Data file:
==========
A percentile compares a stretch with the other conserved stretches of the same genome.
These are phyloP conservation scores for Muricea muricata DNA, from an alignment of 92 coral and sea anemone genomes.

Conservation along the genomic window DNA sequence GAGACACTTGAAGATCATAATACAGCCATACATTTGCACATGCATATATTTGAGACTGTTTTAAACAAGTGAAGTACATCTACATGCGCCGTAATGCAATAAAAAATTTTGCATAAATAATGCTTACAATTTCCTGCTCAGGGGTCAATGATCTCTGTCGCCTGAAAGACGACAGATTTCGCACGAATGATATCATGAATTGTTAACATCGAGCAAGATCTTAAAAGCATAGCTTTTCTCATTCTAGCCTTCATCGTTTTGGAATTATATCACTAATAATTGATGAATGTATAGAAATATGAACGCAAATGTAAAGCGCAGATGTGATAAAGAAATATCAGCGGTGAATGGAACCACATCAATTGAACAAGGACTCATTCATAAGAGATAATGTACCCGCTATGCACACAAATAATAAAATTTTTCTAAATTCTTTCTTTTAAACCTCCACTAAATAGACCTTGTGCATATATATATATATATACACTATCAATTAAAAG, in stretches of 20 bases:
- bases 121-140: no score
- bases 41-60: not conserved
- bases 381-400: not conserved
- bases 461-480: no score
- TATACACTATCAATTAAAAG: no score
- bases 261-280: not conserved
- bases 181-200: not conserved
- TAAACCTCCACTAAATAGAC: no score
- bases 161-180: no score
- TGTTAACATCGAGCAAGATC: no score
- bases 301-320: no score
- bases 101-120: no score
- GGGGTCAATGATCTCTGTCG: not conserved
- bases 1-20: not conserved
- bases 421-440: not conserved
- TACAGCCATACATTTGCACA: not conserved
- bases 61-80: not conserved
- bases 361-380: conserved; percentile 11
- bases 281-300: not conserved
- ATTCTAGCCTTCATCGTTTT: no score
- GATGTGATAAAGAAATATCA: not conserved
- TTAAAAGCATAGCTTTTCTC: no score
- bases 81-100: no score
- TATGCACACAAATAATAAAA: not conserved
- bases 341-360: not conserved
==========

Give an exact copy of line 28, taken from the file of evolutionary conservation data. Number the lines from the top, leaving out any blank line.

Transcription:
- bases 341-360: not conserved